East Main Street and DeGraff Street (both lots)

Between Vrooman & Lefferts (behind Art Center)

Eagle & East Main Street (lot)

Dean & East Main streets (lot)

47 Reid Street Lot

Milton Avenue between 1st & 2nd avenues

Prospect Street (Upper, near Elizabeth Street)

Chestnut & Lincoln (basketball court lot)

Bunn & Thomas St. (lot)\

Greene & Mechanic St. (lot)\

Union & Orange St. (lot)

Union St. (between Brandt & McDonnell lot)

Clinton & Division St. (lot)

Bridge St. (next to bakery)

197 Florida Ave. (lot)

Pedestrian Bridge Lot/Chalmers 

Church Street & Willow Street (Park & Ride Lot)

Main Street (next to old Key Bank Building)


Minaville Street (Lot)

No power outages were reported by National Grid for the Capital Region late Saturday.

On Friday, the Roman Catholic Diocese of Albany told parishes that they may cancel, delay, postpone, or reschedule Masses for Sunday, if necessary.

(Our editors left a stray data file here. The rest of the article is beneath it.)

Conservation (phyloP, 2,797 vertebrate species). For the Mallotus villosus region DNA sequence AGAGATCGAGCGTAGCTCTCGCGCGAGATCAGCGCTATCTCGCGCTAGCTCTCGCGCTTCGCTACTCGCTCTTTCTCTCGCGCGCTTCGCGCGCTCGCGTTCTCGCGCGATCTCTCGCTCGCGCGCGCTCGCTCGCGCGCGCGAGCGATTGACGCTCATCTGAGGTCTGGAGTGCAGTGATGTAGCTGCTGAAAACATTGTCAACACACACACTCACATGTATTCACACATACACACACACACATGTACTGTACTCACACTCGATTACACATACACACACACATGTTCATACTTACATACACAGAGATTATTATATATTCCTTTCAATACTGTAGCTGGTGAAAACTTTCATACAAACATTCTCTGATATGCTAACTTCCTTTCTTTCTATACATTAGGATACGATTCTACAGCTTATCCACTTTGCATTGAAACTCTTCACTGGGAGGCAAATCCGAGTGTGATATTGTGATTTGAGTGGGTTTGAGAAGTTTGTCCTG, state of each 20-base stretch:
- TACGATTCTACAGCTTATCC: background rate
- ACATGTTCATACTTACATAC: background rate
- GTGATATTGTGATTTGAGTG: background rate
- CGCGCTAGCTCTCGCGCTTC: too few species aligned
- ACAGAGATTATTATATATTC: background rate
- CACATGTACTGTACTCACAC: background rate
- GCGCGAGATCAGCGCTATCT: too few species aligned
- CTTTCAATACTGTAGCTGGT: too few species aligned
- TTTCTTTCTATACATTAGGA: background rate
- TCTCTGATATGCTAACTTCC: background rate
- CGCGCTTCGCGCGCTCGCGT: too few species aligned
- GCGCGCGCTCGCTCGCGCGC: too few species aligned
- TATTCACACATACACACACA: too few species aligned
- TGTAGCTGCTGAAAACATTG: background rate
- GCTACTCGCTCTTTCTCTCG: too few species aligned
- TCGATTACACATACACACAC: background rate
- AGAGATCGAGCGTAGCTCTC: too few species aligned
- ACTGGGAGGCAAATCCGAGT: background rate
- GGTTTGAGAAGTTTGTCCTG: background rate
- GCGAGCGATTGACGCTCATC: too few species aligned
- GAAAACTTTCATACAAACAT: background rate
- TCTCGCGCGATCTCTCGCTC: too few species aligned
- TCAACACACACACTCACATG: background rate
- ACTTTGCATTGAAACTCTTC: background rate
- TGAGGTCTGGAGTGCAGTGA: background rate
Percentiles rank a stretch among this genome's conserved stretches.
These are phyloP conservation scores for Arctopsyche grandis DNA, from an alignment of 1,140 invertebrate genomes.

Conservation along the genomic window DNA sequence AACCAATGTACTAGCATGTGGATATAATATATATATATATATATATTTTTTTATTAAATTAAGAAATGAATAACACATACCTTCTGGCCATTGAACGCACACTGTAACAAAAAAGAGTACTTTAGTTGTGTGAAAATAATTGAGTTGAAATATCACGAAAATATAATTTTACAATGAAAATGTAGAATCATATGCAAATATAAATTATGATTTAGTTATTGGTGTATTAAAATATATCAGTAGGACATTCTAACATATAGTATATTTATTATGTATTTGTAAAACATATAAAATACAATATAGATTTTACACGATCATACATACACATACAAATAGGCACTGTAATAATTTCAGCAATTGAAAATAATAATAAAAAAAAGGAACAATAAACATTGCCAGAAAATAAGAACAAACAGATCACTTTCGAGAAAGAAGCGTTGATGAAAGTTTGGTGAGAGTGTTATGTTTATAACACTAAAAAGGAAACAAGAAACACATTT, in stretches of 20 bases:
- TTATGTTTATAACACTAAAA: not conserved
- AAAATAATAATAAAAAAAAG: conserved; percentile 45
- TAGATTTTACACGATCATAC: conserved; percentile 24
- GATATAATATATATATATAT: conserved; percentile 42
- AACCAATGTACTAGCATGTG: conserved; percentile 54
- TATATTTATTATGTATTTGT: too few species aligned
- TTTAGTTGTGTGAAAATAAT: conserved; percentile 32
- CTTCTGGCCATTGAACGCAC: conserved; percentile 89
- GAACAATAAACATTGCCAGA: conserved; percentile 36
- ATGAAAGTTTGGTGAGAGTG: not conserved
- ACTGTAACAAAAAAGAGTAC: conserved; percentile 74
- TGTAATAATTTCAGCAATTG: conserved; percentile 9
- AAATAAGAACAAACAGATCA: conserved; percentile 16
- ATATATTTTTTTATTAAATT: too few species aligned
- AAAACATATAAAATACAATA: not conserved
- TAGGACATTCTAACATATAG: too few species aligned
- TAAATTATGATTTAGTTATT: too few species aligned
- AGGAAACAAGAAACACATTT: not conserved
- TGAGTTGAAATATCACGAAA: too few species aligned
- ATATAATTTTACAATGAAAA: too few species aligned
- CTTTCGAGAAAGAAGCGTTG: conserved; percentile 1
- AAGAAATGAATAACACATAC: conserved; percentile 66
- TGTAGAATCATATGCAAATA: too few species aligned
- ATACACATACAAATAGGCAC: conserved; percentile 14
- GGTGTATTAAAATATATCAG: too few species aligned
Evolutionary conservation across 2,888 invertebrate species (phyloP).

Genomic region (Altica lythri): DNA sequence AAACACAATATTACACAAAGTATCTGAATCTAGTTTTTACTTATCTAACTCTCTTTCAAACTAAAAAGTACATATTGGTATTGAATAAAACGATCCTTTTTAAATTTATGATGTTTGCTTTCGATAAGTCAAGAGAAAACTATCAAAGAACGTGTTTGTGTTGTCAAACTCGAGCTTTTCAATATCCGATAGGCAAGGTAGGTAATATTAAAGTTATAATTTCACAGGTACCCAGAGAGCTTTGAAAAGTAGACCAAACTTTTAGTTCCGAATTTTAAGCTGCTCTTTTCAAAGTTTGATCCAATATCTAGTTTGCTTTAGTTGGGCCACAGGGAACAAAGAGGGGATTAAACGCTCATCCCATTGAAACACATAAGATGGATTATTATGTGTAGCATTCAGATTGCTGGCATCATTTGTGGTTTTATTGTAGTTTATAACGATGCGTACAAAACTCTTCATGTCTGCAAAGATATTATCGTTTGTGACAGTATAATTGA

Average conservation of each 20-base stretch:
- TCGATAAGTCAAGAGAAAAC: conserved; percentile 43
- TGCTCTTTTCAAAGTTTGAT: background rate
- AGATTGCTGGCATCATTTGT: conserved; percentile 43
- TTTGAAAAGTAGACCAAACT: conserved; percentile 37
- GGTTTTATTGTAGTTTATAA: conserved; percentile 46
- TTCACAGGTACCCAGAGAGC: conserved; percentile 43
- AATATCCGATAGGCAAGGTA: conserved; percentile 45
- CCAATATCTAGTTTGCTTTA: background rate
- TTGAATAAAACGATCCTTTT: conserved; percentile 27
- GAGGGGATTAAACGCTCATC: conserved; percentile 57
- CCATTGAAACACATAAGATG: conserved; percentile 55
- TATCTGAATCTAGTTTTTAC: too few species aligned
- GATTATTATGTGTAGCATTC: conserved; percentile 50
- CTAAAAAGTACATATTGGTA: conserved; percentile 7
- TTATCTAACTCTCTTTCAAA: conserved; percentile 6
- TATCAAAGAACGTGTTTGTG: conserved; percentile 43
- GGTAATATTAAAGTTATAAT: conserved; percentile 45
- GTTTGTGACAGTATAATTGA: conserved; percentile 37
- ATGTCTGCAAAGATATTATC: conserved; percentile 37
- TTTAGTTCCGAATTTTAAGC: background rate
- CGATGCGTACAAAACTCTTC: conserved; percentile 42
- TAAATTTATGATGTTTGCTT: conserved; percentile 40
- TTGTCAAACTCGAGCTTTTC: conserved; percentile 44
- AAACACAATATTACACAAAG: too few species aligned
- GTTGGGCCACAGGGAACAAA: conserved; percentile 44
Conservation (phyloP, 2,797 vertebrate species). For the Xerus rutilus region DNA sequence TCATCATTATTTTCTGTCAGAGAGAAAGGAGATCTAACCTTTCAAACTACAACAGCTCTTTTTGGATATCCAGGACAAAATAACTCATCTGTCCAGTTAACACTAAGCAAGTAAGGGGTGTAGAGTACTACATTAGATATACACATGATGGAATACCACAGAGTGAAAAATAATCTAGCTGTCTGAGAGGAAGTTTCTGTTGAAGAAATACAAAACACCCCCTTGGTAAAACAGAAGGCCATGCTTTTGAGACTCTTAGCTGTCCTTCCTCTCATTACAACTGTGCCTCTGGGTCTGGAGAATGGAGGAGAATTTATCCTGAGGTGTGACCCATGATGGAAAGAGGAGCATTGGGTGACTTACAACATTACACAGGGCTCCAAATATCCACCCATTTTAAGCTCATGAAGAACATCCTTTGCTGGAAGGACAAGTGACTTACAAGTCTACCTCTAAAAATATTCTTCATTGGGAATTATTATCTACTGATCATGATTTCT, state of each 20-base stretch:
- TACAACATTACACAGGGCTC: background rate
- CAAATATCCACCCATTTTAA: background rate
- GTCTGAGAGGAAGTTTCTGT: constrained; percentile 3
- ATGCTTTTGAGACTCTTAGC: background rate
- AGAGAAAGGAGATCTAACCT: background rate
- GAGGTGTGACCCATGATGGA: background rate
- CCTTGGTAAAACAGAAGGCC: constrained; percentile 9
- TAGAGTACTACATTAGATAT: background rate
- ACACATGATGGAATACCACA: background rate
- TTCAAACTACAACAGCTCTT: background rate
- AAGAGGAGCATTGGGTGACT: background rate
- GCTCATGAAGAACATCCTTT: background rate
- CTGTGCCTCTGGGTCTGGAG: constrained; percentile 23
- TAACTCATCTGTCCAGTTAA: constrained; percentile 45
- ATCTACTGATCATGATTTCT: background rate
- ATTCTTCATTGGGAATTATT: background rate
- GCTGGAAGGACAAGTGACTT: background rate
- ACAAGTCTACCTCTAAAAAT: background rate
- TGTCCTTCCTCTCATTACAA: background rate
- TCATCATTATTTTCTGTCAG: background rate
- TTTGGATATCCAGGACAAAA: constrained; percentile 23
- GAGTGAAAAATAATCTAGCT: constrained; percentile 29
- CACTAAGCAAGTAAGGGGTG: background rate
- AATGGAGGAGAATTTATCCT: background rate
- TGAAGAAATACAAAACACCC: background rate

“In the event of a cancellation, Bishop Edward B. Scharfenberger has dispensed the faithful from their Sunday obligation,” states a news release from the diocese. According to diocese specific decisions about individual parishes and Mass schedules will be determined and communicated by the local leadership of those affected parishes.

Those who cannot safely participate at Mass in person are encouraged to visit the diocesan website for links to Masses that are live-streamed and broadcast on television or radio:

Although the snow is expected to stop by early afternoon temperatures are expected by the National Weather Service to drop by Sunday night, with predictions of temperatures ranging from 0 to minus 5 by Monday, but the wind chill will likely drop things to minus 20.

Wire service reports have been included with this story.


Categories: Fulton Montgomery Schoharie, News, Saratoga County, Schenectady County